Thursday, June 22, 2006


Mutterings continued.

Had dinner last night with TUS. Leece and I had nachos - too many nachos. Retro Betty's juicer had broken down, so I couldn't have a Cosmos (watermelon and...other stuff) and they'd run out of bread so Maureen couldn't have a toasted ham, cheese and tomato sandwich. Conversations were wide-ranging and varied and included ponderings on the possibilities of birds with venomous beaks (if varanid lizards - that's your monitors, dragons, etc - can have venomous fangs (and not just disgusting breath and toxic teeth from too little flossing), and your bird is a descendent of similar critters ... All I'm saying is, your budgie may not be as innocent as it looks.

My leggies hurt. I discovered this morning that the carpet layers had done a shit job of putting all the library books back in order, so I've spent most of the day kneeling down, standing up, kneeling down, etc etc putting things to rights. Still not finished - most of 591.51 etc are still on the floor. I've decided that Dewey must have been taking the piss when setting up his decimal system. I mean, is it really necessary to cross reference a book to 10 decimal places??

Non-human primate news:

From Scientific American - Foraging Monkeys Make Use of Meteorology

Apparently humans aren't the only primates that plan outdoor events based on weather.

Gray-cheeked mangabey monkeys rely on recent trends in temperature and solar radiation to forage for figs and insect larvae, report Karline Janmaat and her colleagues of the University of St. Andrews in Scotland. The results support a lesser-studied notion that primate cognition evolved to solve problems rooted in ecology--such as foraging--instead of the more favored viewpoint, that cognition evolved as a way to cope within a complex society.

The findings, published today in Current Biology, come from field studies conducted for 210 days in the Kibale National Park of Uganda, where Janmaat mapped out the locations of 80 fig trees, noting whether the trees contained ripe fruit, unripe fruit or no fruit at all. Next, her team followed a group of mangabey monkeys from dawn to dusk, recording their position every 10 minutes using global positioning system (GPS) satellite technology, and observing whether the animals revisited or bypassed fig trees visited earlier. The researchers also recorded the maximum and minimum daily temperatures, as well as the percentage of high-level solar radiation.

They found that if the weather had been warm and sunny--as opposed to cool and cloudy--for a period of about five days, the monkeys were more likely to revisit a fruiting tree. "During the rainy season, the fruit takes really long to ripen--up to two months before they are finally ripe," Janmaat says. "In some periods when it's sunny, it can be in one week. There are big variations. Maybe it's worthwhile for the monkeys to know that."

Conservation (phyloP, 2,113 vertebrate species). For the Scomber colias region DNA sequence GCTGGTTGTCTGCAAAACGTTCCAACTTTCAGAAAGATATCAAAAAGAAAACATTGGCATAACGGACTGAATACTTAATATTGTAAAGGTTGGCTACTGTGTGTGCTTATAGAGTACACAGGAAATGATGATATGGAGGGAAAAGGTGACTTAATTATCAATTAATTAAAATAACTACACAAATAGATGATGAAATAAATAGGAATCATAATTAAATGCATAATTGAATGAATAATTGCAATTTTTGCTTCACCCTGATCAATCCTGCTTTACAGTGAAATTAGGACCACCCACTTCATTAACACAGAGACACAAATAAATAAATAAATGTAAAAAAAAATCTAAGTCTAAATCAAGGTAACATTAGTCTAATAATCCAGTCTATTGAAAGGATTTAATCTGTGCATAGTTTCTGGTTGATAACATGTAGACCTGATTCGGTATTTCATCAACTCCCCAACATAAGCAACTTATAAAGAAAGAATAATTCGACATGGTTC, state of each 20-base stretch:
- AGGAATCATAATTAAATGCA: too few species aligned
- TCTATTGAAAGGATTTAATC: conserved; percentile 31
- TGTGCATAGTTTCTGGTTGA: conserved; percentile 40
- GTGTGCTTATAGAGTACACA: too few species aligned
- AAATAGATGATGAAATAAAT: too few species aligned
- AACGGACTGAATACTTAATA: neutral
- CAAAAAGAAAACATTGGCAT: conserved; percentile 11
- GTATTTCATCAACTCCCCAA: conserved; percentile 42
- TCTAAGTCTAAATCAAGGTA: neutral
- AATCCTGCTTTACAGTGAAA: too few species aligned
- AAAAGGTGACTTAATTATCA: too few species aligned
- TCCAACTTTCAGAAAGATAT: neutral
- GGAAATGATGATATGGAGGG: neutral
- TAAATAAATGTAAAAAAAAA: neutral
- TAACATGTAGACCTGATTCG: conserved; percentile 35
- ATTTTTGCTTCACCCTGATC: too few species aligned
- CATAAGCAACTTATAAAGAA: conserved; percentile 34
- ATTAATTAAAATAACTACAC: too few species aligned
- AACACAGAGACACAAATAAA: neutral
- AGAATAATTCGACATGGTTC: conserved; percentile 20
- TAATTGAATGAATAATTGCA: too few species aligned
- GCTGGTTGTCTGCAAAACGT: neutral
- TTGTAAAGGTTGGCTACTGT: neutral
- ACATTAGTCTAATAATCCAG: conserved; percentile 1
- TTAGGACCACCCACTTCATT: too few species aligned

Sunny weather also increases the likelihood of finding tasty weevil larvae--which infest unripe fruit and develop faster when temperatures are higher. "The monkeys pick the fruit and then they suck the larvae out," Janmaat explains.

In a place where fruit ripens intermittently and often in widely disparate locations, a strategy for efficient foraging could mean the difference between life and death.

From the sublime to the gorblimey - thanks to Fiona for this gem.

Monkey gangs steal England flags

A safari park in Merseyside is urging patriotic football fans to remove England flags from their vehicles to stop gangs of baboons pinching them.

Bosses at Knowsley Safari Park say the 120-strong troop of baboons usually swipe windscreen wipers but have turned to stealing World Cup flags instead.

Safari Park general manager David Ross said: "Many people are wisely removing them before going on the safari drive.

"If they forget the baboons usually take them."

According to Mr Ross, the baboons have built up quite a stash.

He added: "Visitors are certainly enjoying their antics with the flags as it does look like they are showing their support for the efforts of the England team.

"The baboons have always been great fun but they are the vandals of the animal world.

"Our advice to England fans is to remove their flags before they arrive or to use the alternative car-friendly route around the outside of the monkey jungle."


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